So where has the night bite been? It’s been to the south and west where dumping inlets have been producing some very large fish for those casting from the rocks. There have been talks of mullet schools exiting the ponds and vast schools of adult bunker along the beaches between Point Judith and the Thames River. The favorite lure for the majority of the guys swinging plugs in the tide has been the North Bar Bottle Darter. We have heard about standout catches on a wide variety of colors so, there hasn’t been one hot hue. Other plugs taking fish in the outflows have been Super Strike Little Neck Swimmers, Super Strike Darters and the larger (floating) Sebile Stick Shadds. These beaches have also been seeing regular daytime action for bass between 20 and 34 inches, with a few larger fish mixed in. We’ll see how this bog blow changes things.
Boat anglers have been lamenting the weather and the constant distractions from false albacore schools, but bass action has been pretty good for the boat crowd over the past few weeks, when the wind allows. We haven’t heard any reports from boaters fishing after dark, but drifting the deep drops with a GT Eel should be a great way to score a big one in the dark from the boat or yak. It seems that most of the anglers are double-dipping so they don’t miss out on the albies. Daytime fishers have been doing well on small and medium stripers throwing many of the same topwaters the surf guys have been throwing—but walk-the-dog-style plugs dominate the boat-casters arsenal, Jumpin’ Minnows, Shimano Walks and the Doc. But we’ve also seen an uptick in tube-trolling with most of the boat bass 40-inches and above, falling for the tube and worm or a live eel. The hot zone seems to be Brenton Point over to Beavertail with some good reports coming from Narragansett and SoCo as well. There have also been acres of bass up in the bay from Prudence north to Greenwich Cove and north of the Braga Bridge as well.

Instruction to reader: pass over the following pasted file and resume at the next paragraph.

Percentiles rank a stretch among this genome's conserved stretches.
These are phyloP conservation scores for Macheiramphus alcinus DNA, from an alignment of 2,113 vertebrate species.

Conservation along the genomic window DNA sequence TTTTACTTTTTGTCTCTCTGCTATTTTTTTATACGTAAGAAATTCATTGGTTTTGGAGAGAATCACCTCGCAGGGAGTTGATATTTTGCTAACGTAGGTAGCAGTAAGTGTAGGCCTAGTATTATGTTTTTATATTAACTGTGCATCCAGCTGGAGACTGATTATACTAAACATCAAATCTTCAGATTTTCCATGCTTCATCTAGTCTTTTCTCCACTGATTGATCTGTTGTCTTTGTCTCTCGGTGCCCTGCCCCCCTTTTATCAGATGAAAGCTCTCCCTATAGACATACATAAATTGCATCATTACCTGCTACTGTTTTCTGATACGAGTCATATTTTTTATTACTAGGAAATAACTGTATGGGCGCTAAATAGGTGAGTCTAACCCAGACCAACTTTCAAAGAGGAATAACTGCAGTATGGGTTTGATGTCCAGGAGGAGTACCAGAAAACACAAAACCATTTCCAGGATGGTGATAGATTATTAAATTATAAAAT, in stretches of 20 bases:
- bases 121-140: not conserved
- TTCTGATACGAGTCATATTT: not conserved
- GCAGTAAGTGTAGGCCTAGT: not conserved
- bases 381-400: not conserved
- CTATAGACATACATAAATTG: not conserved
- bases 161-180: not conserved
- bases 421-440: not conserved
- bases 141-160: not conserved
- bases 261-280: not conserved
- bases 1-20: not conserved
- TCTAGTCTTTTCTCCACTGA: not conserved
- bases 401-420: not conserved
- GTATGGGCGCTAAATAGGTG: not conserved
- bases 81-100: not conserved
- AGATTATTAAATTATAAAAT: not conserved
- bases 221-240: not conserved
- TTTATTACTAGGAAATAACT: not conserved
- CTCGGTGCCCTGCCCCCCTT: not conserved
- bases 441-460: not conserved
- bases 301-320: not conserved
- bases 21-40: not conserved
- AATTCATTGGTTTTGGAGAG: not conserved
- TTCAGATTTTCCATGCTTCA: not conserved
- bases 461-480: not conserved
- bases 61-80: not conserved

Predictions: I think this high-impact wind event will take a few days to recover from. But I won’t be surprised if someone lands on an insane bite somewhere. When a storm passes I set my priorities on clean water unless I find a pile of large bait somewhere. I think this moon is going to be a good one across the region. There are tons of bass out on the Cape right now and they still have to filter through, there were some reports of good fish in the Canal last week and those fish will trickle through as well. My money is always going to be on fishing after dark with larger plugs, soft plastics and live or rigged eels. For the boat guys I think the eventual exit of the albies will be a good thing for those that usually focus on striped bass. The massive numbers of stripers still in the pipeline to our north and east will set the stage for some huge schools of migrating fish to pass through over the next two weeks. All too often these biomass schools just cruise through a few miles out but if you’re out there with the binoculars, you just might land yourself on the blitz of the year. This is the time of year when you just have to stay on it, a dead sea today means nothing when weighing the prospects for tomorrow, it’s a migration and their goal is to eat as much as possible, keep that brick on the gas pedal.